Energy and sustainability does seem to be capturing the interest of students, especially first-year students, and many of those present are able to use this as a platform to teach a wide range of technical fields and applications. There is also a need to look even broader: some attendees are introducing basic concepts of biological building blocks, especially considering the developments of tissue engineering and biomaterials. Regardless of the discipline being taught, students need to build a solid basis for their ongoing learning. Methods of assessing where they are at the start of a course, and how well they are developing the essential understanding over time, were also discussed.

Looking to tomorrow
Mike Ashby (Cambridge University) emphasized the need to cross disciplines and equip students with the interpersonal and leadership skills they will need to meet the engineering challenges of tomorrow.

As the afternoon drew to a close, Paul Eason (University of North Florida) gave feedback on a project delegates at the 2011 NAMES had helped design. Ideas from last year helped develop an open-ended design challenge—reverse engineering an iPhone. Although students remained challenged, and endeavored to broaden their understanding of materials properties, it was surprising that non-traditionally structured learning is not well liked by students. However, it does seem highly effective! The community once again contributed ideas for the next open-ended project... and look forward to hearing how it fared next year.



Posters and Courses

Sharing ideas is a key part of the Symposium. This year, new 'Poster Teaser' sessions provided further opportunities for delegates to find out what is working—and what is not!—across the disciplines represented. Each poster presenter was invited to given a 60 second introduction to their work during the main program: these snap-shots caught people's interest, and led to many lively discussions during the open poster sessions.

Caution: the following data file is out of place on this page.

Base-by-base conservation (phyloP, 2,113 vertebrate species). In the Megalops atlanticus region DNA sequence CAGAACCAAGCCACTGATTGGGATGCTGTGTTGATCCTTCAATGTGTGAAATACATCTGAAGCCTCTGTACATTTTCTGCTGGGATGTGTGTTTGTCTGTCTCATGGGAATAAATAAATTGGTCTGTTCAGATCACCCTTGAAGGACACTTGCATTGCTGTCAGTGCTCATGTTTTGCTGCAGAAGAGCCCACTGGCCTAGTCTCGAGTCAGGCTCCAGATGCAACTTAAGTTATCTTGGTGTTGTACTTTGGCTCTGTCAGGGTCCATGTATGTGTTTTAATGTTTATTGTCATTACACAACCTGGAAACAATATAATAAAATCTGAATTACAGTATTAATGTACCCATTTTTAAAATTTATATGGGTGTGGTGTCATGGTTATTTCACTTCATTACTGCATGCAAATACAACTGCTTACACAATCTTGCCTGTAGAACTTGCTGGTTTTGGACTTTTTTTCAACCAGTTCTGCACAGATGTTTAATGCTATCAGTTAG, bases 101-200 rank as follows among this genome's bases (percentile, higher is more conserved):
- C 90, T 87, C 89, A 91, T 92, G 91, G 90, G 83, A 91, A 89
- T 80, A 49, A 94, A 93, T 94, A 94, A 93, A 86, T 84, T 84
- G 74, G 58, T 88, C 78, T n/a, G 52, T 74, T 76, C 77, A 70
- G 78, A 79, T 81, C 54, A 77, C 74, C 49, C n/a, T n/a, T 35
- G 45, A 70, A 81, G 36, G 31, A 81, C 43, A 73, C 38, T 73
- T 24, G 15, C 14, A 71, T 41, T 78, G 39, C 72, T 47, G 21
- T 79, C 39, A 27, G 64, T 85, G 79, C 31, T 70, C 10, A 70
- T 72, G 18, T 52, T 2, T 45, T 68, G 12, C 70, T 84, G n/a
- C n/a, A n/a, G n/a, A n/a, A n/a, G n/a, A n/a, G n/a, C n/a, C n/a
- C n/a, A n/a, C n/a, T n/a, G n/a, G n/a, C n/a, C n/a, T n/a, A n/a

The short courses in the use of CES EduPack on the two days preceding the symposium, led by Mike Ashby, also received positive feedback, with many participants benefiting from the time to interact with the software and work through case studies and the new developments within the 2012 version.

Thank you

We would like to thank all those whose presentations and contributions made the 3rd North American Materials Education Symposium such an interactive and collaborative event—and hope to see you again in 2013! This key event was coordinated by Granta Design with support from an independent academic Advisory Committee;

  • American Society for Engineering Education (ASEE), Materials Division;
  • ASM International (the Materials Information Society);
  • California Polytechnic State University (Cal Poly);
  • European Society for Engineering Education (SEFI);
  • Federation of European Materials Societies (FEMS);
  • The Minerals, Metals & Materials Society (TMS);
  • University of Cambridge (Department of Engineering and Department of Materials Science & Metallurgy).